It seems like China’s tech stocks are finally earning a reprieve from regulators. Online games are being approved and Alibaba Group Holdings Ltd (SEHK: 9988) (NYSE: BABA) founder Jack Ma was even spotted in Hanzghou on Monday (27 March).
That was the first time in over a year that the Alibaba founder and former CEO was publicly spotted.
Perhaps it was no coincidence that just a day later (28 March), the e-commerce giant announced a major restructuring of its business.
This saw its New York-listed shares soar around 14% while its Hong Kong-listed equivalent closed today (29 March) up 12.2%.
Effectively, the large e-commerce, cloud and logistics giant is going to split into six separate business units:
- Cloud Intelligence
- Taobao Tmall Business
- Local Services
- Global Digital Business
- Cainiao Smart Logistics
- Digital Media and Entertainment
According to Alibaba, each of these new business divisions will have their own chief executive officer (CEO) and board of directors.
A lot of investors have been trying to second-guess when China’s tech giants – and their share prices – would make a comeback.
Previously the darlings of China-focused investors, their share prices have taken a battering over the past few years as China’s government has cracked down on their monopolistic and outspoken tendencies.
This announcement from Alibaba, along with the news that these business divisions would be free to raise outside capital and pursue an IPO, seems to be a marked response to this scrutiny.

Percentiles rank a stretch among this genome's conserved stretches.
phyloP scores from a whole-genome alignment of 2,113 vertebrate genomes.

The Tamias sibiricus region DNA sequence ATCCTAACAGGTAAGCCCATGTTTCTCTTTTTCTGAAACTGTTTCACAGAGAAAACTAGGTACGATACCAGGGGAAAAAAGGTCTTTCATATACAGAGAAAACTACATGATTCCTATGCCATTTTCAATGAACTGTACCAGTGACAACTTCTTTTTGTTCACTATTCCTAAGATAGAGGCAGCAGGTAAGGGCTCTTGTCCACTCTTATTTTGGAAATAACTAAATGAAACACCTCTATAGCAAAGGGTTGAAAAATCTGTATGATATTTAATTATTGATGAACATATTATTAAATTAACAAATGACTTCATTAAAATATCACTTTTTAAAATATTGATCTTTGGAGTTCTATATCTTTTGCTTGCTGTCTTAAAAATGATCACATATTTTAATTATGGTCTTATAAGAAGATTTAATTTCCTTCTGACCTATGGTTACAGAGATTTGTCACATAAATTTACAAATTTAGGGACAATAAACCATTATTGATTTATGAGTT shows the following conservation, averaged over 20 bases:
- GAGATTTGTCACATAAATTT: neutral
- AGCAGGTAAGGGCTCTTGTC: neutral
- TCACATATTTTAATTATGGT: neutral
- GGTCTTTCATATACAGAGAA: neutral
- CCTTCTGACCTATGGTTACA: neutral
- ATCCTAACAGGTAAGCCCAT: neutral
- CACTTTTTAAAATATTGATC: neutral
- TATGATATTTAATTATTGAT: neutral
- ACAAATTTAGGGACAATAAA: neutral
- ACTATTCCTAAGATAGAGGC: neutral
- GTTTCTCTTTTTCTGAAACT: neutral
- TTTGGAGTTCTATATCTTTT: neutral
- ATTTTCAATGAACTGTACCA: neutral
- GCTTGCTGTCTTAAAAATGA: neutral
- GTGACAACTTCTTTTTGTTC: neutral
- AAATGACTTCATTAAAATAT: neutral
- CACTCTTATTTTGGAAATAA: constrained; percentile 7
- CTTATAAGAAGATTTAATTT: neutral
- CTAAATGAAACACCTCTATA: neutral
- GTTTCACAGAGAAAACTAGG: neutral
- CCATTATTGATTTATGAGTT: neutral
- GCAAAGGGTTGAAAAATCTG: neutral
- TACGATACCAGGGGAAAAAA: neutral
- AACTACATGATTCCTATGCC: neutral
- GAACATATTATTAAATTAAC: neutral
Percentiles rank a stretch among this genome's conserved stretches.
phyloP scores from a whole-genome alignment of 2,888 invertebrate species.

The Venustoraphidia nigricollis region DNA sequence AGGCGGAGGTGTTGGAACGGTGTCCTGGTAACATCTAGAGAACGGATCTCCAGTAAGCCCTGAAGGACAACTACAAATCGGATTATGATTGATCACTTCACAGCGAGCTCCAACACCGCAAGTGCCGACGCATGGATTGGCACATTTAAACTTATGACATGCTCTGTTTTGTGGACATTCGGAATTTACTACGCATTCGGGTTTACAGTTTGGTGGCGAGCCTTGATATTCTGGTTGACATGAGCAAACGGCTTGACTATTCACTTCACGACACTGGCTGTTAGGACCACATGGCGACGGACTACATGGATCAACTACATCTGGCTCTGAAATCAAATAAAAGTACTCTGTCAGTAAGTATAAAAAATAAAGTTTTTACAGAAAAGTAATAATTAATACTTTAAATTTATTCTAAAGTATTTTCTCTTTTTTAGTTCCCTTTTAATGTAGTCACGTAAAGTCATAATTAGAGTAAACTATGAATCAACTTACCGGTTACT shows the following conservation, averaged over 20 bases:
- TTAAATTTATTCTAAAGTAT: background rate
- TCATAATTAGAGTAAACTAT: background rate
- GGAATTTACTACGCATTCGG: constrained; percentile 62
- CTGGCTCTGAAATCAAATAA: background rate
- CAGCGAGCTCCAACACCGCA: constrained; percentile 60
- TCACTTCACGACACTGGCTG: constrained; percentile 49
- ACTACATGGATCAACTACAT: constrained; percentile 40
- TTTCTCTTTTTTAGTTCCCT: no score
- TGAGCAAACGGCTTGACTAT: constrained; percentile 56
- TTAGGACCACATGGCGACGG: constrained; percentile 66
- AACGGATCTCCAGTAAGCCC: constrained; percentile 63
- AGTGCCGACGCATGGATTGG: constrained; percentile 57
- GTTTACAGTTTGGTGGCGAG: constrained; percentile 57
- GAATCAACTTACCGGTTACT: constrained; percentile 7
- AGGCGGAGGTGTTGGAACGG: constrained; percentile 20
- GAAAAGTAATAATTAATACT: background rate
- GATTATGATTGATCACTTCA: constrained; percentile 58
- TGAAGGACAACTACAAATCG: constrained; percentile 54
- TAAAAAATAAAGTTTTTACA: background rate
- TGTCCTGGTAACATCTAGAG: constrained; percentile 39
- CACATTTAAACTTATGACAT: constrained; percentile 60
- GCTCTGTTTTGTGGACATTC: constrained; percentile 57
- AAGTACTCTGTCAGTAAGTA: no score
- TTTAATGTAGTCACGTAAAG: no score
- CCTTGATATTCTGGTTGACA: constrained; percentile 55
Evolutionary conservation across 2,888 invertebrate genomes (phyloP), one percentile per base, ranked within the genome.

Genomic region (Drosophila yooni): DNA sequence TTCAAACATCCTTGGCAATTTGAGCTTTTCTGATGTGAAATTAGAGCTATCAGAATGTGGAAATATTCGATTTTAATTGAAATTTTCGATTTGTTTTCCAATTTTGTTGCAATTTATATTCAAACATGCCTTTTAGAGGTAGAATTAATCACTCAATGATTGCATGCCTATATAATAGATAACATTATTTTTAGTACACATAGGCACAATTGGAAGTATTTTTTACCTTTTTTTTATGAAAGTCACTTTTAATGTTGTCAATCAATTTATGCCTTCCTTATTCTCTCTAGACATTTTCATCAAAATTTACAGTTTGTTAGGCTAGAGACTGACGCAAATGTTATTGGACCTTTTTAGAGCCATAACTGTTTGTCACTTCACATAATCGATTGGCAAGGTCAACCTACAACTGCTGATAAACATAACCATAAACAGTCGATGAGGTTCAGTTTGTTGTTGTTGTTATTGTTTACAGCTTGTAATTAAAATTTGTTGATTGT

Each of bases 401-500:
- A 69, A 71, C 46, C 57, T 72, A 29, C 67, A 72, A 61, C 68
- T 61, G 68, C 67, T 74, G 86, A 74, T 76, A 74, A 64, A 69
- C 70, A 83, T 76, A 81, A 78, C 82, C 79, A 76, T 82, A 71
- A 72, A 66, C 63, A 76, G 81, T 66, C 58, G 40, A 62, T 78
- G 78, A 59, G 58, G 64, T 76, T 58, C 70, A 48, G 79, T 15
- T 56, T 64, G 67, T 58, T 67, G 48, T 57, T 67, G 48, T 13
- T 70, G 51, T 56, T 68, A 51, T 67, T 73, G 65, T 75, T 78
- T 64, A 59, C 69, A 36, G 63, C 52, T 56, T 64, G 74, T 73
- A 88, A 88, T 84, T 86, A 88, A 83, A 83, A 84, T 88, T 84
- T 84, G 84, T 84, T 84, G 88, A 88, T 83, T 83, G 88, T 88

The only exception to this would be its Taobao and Tmall division, which will remain wholly-owned by Alibaba Group.
For Alibaba, the company can pitch its proposed restructuring as “unlocking value” for shareholders. However, it also meets a key concern of regulators – that these tech conglomerates were amassing too much market power.
This move has also sparked a rally in other China tech giants – like Tencent Holdings Ltd (SEHK: 700) – which many investors speculate could pursue a similar move.
Now what for investors?
For those of us invested in Alibaba, a conference call scheduled for 8am HK time on Thursday (30 March) will shed more light on exactly what the company has in mind and how it plans to go about restructuring.
We also shouldn’t forget that even with the pop in Alibaba’s shares, the company’s stock price is still down nearly 70% from its all-time high in late 2020.
Understanding where the competitive environment lies is also crucial.
News last month that JD.com Inc (NASDAQ: JD) (SEHK: 9618) was launching a US$1.5 billion subsidy campaign for its customers caused brief panic in the China e-commerce space.
It’s clear that competition is heating up – which is what regulators want – but does that mean a high likelihood of lower margins for the dominant players in the years ahead? Only time will tell.
Disclaimer: ProsperUs Head of Content & Investment Lead Tim Phillips doesn’t own shares of any companies mentioned.